by Carlyn Chatfield
Special to Rice News
When it comes to chemical reactions, fluorine has a reputation as a ‘magic bullet atom’ for its ability to increase a drug’s absorption and prolong its lifetime. However, traditional methods of adding it to compounds entail expensive materials and can be difficult to pull off.
Rice University scientists developed a reliable and cost-effective process of adding fluorine to molecules for increased pharmaceutical drug efficiency using an iron and sulfur reaction. According to a study published in Nature Chemistry, the light-activated reaction can be used both to free up fluorine from carboxylic acids and to incorporate it into alkenes ⎯ common building blocks for pharmaceuticals and other chemical products. The chemical pathway developed by Rice researchers spells a new formula for easier, cheaper and more effective fluorination.
“The secret for many important drugs, from Prozac to Lipitor, is an atom called fluorine,” said Julian West, the Norman Hackerman-Welch Young Investigator and assistant professor of chemistry. “When attached to drug molecules, this little atom can make the treatments act faster for longer and with fewer side effects. But it’s hard to attach fluorine when making drugs. Existing processes often require chemicals that are very expensive, dangerously reactive and that just don’t work very well.”
The West research group wondered if it could find a way to add fluorine to molecules through a cheap, efficient, safe process.
“This was a big, pie-in-the-sky idea when we started our research group in 2019, but we were feeling pretty confident we could do it after discovering that iron and sulfur can work together to create a kind of reaction called decarboxylation,” West said.
Unlike the noble metal starting materials used to synthesize molecules for a variety of industries, more common elements like iron and sulfur are easily accessed, inexpensive and abundant around the world. Earlier this year, the West research group found that when it shines light on iron and sulfur, they interact like rowdy bar patrons that erupt into a melee with enough energy to break apart carboxylic acid molecules, freeing up fluorine atoms for use elsewhere.
“Carboxylic acids are everywhere; they are cheap, available and hardy,” West said. “The problem is that their very stability makes them difficult to break into useful parts. If iron and sulfur could decarboxylate these common materials, making their fluorine atoms available, then we would be off to the races.”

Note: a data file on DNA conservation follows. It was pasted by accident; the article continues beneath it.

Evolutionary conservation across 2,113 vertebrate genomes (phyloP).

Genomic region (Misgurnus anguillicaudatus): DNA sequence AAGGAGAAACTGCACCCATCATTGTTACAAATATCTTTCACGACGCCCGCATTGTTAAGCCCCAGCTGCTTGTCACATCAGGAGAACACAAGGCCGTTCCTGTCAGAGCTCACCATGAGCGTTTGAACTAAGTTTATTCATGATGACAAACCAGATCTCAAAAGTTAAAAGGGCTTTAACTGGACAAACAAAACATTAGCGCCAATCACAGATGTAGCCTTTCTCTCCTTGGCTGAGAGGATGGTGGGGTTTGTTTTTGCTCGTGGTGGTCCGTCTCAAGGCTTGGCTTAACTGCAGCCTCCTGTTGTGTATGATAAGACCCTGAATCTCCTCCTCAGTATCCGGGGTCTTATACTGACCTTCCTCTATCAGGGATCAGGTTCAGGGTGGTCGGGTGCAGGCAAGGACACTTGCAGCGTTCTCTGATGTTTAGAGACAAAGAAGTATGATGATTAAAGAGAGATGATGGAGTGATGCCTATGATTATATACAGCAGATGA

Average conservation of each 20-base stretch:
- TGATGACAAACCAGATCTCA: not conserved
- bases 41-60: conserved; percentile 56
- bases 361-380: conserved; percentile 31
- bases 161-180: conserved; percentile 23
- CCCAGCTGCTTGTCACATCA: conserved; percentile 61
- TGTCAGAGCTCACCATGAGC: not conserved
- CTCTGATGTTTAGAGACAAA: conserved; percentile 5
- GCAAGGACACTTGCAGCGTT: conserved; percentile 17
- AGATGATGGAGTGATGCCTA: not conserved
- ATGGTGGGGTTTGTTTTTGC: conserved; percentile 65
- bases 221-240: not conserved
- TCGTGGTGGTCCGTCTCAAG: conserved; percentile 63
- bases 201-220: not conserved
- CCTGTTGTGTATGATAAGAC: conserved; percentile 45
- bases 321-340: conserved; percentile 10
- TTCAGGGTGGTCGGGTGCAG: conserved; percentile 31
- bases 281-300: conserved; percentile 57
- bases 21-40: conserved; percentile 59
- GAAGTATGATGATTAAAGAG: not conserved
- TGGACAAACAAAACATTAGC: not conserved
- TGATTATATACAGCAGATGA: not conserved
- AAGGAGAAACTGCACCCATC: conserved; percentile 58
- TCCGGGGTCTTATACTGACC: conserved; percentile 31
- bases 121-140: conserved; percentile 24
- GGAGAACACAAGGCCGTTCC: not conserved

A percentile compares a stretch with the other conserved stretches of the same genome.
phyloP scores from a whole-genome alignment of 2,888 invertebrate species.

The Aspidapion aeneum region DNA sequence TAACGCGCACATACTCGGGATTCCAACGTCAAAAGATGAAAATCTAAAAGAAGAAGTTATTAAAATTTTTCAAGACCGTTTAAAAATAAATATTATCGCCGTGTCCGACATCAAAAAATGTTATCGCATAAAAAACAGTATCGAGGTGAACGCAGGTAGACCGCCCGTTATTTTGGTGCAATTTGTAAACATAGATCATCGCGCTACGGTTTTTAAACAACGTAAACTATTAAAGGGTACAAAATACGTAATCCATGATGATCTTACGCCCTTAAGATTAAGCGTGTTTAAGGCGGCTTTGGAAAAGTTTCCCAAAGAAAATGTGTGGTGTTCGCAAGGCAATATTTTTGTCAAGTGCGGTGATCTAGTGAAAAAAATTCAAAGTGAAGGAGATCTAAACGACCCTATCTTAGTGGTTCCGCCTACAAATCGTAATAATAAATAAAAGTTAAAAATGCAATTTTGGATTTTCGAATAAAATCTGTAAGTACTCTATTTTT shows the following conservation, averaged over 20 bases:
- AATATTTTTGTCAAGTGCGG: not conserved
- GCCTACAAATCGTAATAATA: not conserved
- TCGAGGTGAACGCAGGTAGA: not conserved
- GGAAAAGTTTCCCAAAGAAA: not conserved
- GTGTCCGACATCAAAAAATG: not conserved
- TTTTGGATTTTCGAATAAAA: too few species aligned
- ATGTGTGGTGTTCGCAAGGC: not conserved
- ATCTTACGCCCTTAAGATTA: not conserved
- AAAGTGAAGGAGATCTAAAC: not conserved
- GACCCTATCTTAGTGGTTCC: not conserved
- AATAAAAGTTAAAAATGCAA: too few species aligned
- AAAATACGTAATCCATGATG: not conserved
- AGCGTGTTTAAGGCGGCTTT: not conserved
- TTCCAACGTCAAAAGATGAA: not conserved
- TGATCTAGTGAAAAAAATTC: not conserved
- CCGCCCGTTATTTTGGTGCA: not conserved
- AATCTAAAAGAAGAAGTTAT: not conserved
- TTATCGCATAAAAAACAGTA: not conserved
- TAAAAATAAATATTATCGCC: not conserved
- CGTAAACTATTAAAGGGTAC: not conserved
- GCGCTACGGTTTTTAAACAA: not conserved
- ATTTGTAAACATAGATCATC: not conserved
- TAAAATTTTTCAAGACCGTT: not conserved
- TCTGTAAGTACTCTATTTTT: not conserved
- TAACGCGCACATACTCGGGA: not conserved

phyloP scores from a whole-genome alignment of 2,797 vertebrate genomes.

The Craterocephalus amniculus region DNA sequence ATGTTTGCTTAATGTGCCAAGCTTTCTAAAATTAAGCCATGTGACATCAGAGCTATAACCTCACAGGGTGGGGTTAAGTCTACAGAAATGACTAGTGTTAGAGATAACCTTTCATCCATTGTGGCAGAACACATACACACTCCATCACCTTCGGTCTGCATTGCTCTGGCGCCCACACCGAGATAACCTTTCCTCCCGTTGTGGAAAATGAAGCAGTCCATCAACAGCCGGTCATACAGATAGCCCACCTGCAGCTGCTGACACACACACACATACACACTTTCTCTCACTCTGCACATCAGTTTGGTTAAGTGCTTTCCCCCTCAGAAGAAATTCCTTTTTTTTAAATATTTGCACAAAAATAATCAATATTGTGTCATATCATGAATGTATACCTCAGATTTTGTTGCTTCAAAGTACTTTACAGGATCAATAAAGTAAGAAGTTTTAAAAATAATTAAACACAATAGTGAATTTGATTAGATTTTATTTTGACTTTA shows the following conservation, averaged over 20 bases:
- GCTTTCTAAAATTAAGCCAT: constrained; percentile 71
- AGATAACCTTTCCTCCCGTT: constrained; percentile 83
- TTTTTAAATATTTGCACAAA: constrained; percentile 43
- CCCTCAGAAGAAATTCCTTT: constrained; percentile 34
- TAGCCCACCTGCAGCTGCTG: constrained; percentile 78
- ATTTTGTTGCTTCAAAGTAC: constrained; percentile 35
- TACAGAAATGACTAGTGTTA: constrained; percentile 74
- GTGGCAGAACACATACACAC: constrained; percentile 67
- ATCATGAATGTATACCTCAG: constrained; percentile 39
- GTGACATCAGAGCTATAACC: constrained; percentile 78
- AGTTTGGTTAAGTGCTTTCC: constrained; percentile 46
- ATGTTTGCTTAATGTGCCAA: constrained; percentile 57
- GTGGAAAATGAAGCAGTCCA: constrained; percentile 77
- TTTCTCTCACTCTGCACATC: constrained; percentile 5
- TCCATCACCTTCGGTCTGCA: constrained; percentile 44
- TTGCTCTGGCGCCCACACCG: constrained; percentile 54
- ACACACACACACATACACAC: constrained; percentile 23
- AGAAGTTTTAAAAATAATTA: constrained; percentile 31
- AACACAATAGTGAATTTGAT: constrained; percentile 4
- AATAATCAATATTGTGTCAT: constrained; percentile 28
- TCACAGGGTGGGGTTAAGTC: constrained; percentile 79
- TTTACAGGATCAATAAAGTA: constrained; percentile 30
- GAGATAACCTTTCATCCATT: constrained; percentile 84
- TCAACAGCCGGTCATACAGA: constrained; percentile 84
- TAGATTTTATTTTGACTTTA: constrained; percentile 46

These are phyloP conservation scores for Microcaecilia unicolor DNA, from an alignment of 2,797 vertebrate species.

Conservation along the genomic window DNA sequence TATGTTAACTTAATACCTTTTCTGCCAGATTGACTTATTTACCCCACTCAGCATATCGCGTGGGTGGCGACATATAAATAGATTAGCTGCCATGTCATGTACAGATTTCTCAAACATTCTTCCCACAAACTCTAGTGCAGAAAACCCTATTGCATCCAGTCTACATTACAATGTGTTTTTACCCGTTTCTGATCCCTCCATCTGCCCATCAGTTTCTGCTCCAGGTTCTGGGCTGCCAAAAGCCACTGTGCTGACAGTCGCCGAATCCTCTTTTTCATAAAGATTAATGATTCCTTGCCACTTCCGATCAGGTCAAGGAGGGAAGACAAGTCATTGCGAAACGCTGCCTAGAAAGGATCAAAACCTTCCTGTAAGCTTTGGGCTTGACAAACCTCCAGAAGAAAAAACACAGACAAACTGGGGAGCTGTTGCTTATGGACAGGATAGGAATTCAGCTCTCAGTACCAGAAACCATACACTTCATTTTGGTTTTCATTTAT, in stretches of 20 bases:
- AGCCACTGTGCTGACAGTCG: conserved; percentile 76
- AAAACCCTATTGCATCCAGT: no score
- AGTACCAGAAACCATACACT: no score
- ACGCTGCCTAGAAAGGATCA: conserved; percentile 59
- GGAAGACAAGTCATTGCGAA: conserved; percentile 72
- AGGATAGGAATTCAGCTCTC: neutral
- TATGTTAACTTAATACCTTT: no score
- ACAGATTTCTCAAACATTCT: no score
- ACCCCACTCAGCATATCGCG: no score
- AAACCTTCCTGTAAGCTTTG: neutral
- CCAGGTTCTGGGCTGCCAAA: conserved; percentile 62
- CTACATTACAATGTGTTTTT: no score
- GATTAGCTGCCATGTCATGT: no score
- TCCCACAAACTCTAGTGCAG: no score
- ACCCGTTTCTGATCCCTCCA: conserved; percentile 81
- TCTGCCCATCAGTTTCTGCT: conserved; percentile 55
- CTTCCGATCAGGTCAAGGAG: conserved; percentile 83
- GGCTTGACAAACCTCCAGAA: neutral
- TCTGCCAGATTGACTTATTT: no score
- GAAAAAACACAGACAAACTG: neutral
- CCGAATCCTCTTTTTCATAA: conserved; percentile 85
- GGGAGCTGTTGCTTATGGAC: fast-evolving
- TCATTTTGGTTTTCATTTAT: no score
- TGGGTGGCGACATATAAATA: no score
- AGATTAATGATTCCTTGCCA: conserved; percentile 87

Once the researchers determined how to free up the fluorine from these stable compounds, they next had to figure out how to reattach it in an effective and safe manner. Rice doctoral alum Yen-Chu Lu and chemistry graduate student Kang-Jie (Harry) Bian figured out that fluorinated carboxylic acids could react with alkenes, another common part of drug molecules.
“Alkenes are most commonly used to help put the drugs together because they can be transformed into many different things, like a foundation that more complex parts can be built on,” West said. “Yen-Chu and Harry determined the same iron and sulfur combination that cracked the carboxylic acid could facilitate attachment of the newly revealed fluorine fragment to alkenes.”
Not only is the new strategy fast, simple and safe, but it also seems applicable in a wide variety of uses.
“If you want to add a different fluorine piece, just put in a different carboxylic acid,” West said.
Lu and Bian worked with Rice graduate student Shih-Chieh Kao and undergraduates Xiaowei Chen and David Nemoto Jr. to stress-test the strategy.
“They really pushed this approach to its limits and haven’t yet discovered its boundaries,” West said. “The team did an amazing job, and I’m super lucky to have such creative coworkers in our group.”
The research was supported by the Cancer Prevention and Research Institute of Texas (RR19025), the National Institutes of Health (R35GM142738) and the Welch Foundation (C-2085).
- Peer-reviewed paper:
“Photocatalytic Hydrofluoroalkylation of Alkenes with Carboxylic Acids” | Nature Chemistry | DOI: 10.1038/s41557-023-01365-0
Authors: Kang-Jie Bian, Yen-Chu Lu, David Nemoto Jr., Shih-Chieh Kao, Xiao-Wei Chen and Julian G. West
- Image downloads:
CAPTION: Julian West (from left), Kang-Jie (Harry) Bian, Xiaowei Chen and Shih-Chieh Kao
(Photo by Jeff Fitlow/Rice University)
CAPTION: Researchers in the West laboratory perform a chemical reaction using iron and sulfur photocatalysis. (Photo by Jeff Fitlow/Rice University)
CAPTION: View inside a chemical fume hood in the West laboratory. (Photo by Jeff Fitlow/Rice University)
CAPTION: Julian West is Rice’s Norman Hackerman-Welch Young Investigator, an assistant professor of chemistry and a Cancer Prevention and Research Institute of Texas scholar. (Photo by Jeff Fitlow/Rice University)
CAPTION: Yen-Chu Lu (left) and David Nemoto
(Photos courtesy of Yen-Chu Lu and David Nemoto)
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